Several appeals have already been made by various organisations including Cork Chamber of Commerce5, Cork Healthy Cities6, the Association for Health Promotion Ireland (AHPI)7, Irish Pedestrian Network (IPN) and Cyclist.ie8. We reiterate those appeals.

We call on the City and County Councils:

  • To allocate more street space for pedestrians along busy streets and where high levels of walking cause difficulties in practicing social distancing in the city and county towns
  • To adopt a similar approach to Dublin City Council’s BETA collaboration with DIT which allows local residents and interested groups to give input into and be included in the decision-making process and implementation of COVID measures
  • To enforce a strict no-parking approach on pavements and cycle lanes, which directly increases the risks of traffic accidents with vulnerable road users and of disease transmission
  • To ensure safe access for all, including older adults, people with mixed abilities and parents with small children and buggies, to the shared public realm, green spaces and community recreation spaces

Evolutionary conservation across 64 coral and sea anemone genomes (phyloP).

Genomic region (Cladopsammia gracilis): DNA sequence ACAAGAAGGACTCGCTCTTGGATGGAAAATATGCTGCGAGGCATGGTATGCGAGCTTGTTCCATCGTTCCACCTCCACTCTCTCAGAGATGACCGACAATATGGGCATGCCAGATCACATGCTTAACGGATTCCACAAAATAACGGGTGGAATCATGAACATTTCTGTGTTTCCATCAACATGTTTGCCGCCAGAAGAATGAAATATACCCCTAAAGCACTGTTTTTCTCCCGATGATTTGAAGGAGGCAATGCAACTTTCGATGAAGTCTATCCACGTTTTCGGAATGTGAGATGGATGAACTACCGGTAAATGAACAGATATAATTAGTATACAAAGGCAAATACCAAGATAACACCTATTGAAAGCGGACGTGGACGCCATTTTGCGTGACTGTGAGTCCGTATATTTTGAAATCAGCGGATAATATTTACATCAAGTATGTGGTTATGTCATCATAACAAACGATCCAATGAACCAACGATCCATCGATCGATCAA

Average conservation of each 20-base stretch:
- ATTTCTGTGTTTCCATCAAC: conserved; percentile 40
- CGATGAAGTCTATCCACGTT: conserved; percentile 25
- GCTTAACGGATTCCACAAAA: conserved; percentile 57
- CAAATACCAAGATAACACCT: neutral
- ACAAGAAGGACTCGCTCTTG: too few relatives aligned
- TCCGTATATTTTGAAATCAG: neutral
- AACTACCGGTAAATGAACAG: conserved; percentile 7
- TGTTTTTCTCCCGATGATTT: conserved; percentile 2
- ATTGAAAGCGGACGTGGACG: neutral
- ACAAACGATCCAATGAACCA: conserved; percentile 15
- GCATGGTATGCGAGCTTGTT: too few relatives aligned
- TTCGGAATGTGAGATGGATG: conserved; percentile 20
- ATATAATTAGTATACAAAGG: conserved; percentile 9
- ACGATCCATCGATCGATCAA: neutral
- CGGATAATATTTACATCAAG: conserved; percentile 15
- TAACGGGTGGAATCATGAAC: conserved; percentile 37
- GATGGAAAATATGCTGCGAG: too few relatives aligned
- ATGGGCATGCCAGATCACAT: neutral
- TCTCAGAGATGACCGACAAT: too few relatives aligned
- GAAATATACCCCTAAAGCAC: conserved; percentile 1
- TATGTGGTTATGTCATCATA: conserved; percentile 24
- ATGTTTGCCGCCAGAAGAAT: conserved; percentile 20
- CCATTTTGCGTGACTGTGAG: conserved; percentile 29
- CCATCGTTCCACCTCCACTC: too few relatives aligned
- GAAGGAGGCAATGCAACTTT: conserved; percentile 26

• To implement pop-up cycle parking in the city and county town centres and neighbourhoods
  • To support initiatives to promote more and safer cycling (free bike repair and servicing, online safe cycling lessons). This is especially important given the revealed weaknesses of public transport and because a significant proportion of households, especially in the city, do not own cars.
  • To ensure public bike share schemes can continue to be used safely by implementing an appropriate hygiene regime and usage guidelines at docking stations